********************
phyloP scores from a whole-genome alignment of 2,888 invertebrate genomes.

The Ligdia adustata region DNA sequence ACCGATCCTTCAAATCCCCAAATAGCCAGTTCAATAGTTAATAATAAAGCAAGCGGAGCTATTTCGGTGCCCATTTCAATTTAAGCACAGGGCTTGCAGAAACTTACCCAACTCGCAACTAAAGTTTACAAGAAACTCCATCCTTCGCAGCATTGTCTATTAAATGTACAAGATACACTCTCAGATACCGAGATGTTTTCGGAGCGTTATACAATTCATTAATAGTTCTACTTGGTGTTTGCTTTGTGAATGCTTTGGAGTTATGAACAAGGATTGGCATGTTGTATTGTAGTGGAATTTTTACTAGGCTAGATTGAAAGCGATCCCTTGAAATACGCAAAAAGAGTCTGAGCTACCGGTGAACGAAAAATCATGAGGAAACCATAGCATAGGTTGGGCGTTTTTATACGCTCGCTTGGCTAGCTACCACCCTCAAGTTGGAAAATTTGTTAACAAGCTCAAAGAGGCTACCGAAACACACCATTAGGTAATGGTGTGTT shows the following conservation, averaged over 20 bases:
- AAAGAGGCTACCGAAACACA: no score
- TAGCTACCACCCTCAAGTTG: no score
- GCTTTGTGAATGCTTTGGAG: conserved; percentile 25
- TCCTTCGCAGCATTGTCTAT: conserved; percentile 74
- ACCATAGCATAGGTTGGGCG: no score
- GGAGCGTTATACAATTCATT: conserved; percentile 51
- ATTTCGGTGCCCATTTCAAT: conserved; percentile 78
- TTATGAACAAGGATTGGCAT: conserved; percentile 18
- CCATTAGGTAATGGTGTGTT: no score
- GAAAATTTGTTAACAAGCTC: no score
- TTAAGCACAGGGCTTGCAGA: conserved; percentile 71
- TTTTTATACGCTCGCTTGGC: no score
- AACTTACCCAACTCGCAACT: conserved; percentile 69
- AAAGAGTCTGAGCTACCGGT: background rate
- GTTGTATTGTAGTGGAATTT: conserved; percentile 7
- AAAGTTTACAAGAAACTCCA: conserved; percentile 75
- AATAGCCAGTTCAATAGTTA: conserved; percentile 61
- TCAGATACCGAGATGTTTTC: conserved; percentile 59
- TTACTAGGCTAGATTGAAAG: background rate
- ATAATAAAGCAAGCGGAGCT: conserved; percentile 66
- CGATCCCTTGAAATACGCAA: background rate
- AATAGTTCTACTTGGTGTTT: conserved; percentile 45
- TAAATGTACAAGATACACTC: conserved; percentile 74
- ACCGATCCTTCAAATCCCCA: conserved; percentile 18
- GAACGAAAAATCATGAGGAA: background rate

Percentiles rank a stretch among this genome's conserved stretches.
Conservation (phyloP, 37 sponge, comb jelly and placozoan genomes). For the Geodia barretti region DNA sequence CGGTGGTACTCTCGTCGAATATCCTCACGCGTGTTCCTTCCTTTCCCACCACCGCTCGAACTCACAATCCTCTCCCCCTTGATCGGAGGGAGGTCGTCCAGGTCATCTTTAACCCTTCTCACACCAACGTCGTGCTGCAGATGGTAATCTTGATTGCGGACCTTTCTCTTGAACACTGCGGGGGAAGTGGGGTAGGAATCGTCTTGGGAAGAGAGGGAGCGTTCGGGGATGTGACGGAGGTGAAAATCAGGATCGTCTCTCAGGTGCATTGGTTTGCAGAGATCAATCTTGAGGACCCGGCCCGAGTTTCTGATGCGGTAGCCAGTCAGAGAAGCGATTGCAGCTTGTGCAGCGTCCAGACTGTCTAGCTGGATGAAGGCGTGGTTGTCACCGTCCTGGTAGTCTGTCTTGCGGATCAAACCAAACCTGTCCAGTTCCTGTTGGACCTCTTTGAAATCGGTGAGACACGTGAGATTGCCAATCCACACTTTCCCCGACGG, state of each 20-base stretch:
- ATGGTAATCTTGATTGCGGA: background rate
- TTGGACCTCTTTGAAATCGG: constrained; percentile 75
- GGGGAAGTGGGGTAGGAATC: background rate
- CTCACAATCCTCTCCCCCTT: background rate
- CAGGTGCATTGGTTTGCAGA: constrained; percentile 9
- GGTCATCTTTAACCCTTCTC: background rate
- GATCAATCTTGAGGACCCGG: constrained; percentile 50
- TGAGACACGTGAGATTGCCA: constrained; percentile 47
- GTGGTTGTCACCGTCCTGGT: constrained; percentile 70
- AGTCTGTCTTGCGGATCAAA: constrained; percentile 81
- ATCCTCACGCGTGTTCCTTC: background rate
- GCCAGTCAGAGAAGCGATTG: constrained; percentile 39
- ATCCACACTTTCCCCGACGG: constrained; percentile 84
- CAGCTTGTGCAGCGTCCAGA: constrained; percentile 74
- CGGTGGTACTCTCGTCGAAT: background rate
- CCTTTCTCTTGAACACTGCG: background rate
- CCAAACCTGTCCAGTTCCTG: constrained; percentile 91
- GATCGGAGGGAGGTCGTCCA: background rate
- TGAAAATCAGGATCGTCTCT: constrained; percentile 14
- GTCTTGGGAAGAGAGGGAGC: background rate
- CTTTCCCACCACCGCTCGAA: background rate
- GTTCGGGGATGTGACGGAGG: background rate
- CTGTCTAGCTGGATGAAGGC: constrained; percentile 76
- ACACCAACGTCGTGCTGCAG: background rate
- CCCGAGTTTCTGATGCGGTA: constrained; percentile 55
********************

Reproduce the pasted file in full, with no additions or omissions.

phyloP scores from a whole-genome alignment of 2,888 invertebrate genomes.

The Ligdia adustata region DNA sequence ACCGATCCTTCAAATCCCCAAATAGCCAGTTCAATAGTTAATAATAAAGCAAGCGGAGCTATTTCGGTGCCCATTTCAATTTAAGCACAGGGCTTGCAGAAACTTACCCAACTCGCAACTAAAGTTTACAAGAAACTCCATCCTTCGCAGCATTGTCTATTAAATGTACAAGATACACTCTCAGATACCGAGATGTTTTCGGAGCGTTATACAATTCATTAATAGTTCTACTTGGTGTTTGCTTTGTGAATGCTTTGGAGTTATGAACAAGGATTGGCATGTTGTATTGTAGTGGAATTTTTACTAGGCTAGATTGAAAGCGATCCCTTGAAATACGCAAAAAGAGTCTGAGCTACCGGTGAACGAAAAATCATGAGGAAACCATAGCATAGGTTGGGCGTTTTTATACGCTCGCTTGGCTAGCTACCACCCTCAAGTTGGAAAATTTGTTAACAAGCTCAAAGAGGCTACCGAAACACACCATTAGGTAATGGTGTGTT shows the following conservation, averaged over 20 bases:
- AAAGAGGCTACCGAAACACA: no score
- TAGCTACCACCCTCAAGTTG: no score
- GCTTTGTGAATGCTTTGGAG: conserved; percentile 25
- TCCTTCGCAGCATTGTCTAT: conserved; percentile 74
- ACCATAGCATAGGTTGGGCG: no score
- GGAGCGTTATACAATTCATT: conserved; percentile 51
- ATTTCGGTGCCCATTTCAAT: conserved; percentile 78
- TTATGAACAAGGATTGGCAT: conserved; percentile 18
- CCATTAGGTAATGGTGTGTT: no score
- GAAAATTTGTTAACAAGCTC: no score
- TTAAGCACAGGGCTTGCAGA: conserved; percentile 71
- TTTTTATACGCTCGCTTGGC: no score
- AACTTACCCAACTCGCAACT: conserved; percentile 69
- AAAGAGTCTGAGCTACCGGT: background rate
- GTTGTATTGTAGTGGAATTT: conserved; percentile 7
- AAAGTTTACAAGAAACTCCA: conserved; percentile 75
- AATAGCCAGTTCAATAGTTA: conserved; percentile 61
- TCAGATACCGAGATGTTTTC: conserved; percentile 59
- TTACTAGGCTAGATTGAAAG: background rate
- ATAATAAAGCAAGCGGAGCT: conserved; percentile 66
- CGATCCCTTGAAATACGCAA: background rate
- AATAGTTCTACTTGGTGTTT: conserved; percentile 45
- TAAATGTACAAGATACACTC: conserved; percentile 74
- ACCGATCCTTCAAATCCCCA: conserved; percentile 18
- GAACGAAAAATCATGAGGAA: background rate

Percentiles rank a stretch among this genome's conserved stretches.
Conservation (phyloP, 37 sponge, comb jelly and placozoan genomes). For the Geodia barretti region DNA sequence CGGTGGTACTCTCGTCGAATATCCTCACGCGTGTTCCTTCCTTTCCCACCACCGCTCGAACTCACAATCCTCTCCCCCTTGATCGGAGGGAGGTCGTCCAGGTCATCTTTAACCCTTCTCACACCAACGTCGTGCTGCAGATGGTAATCTTGATTGCGGACCTTTCTCTTGAACACTGCGGGGGAAGTGGGGTAGGAATCGTCTTGGGAAGAGAGGGAGCGTTCGGGGATGTGACGGAGGTGAAAATCAGGATCGTCTCTCAGGTGCATTGGTTTGCAGAGATCAATCTTGAGGACCCGGCCCGAGTTTCTGATGCGGTAGCCAGTCAGAGAAGCGATTGCAGCTTGTGCAGCGTCCAGACTGTCTAGCTGGATGAAGGCGTGGTTGTCACCGTCCTGGTAGTCTGTCTTGCGGATCAAACCAAACCTGTCCAGTTCCTGTTGGACCTCTTTGAAATCGGTGAGACACGTGAGATTGCCAATCCACACTTTCCCCGACGG, state of each 20-base stretch:
- ATGGTAATCTTGATTGCGGA: background rate
- TTGGACCTCTTTGAAATCGG: constrained; percentile 75
- GGGGAAGTGGGGTAGGAATC: background rate
- CTCACAATCCTCTCCCCCTT: background rate
- CAGGTGCATTGGTTTGCAGA: constrained; percentile 9
- GGTCATCTTTAACCCTTCTC: background rate
- GATCAATCTTGAGGACCCGG: constrained; percentile 50
- TGAGACACGTGAGATTGCCA: constrained; percentile 47
- GTGGTTGTCACCGTCCTGGT: constrained; percentile 70
- AGTCTGTCTTGCGGATCAAA: constrained; percentile 81
- ATCCTCACGCGTGTTCCTTC: background rate
- GCCAGTCAGAGAAGCGATTG: constrained; percentile 39
- ATCCACACTTTCCCCGACGG: constrained; percentile 84
- CAGCTTGTGCAGCGTCCAGA: constrained; percentile 74
- CGGTGGTACTCTCGTCGAAT: background rate
- CCTTTCTCTTGAACACTGCG: background rate
- CCAAACCTGTCCAGTTCCTG: constrained; percentile 91
- GATCGGAGGGAGGTCGTCCA: background rate
- TGAAAATCAGGATCGTCTCT: constrained; percentile 14
- GTCTTGGGAAGAGAGGGAGC: background rate
- CTTTCCCACCACCGCTCGAA: background rate
- GTTCGGGGATGTGACGGAGG: background rate
- CTGTCTAGCTGGATGAAGGC: constrained; percentile 76
- ACACCAACGTCGTGCTGCAG: background rate
- CCCGAGTTTCTGATGCGGTA: constrained; percentile 55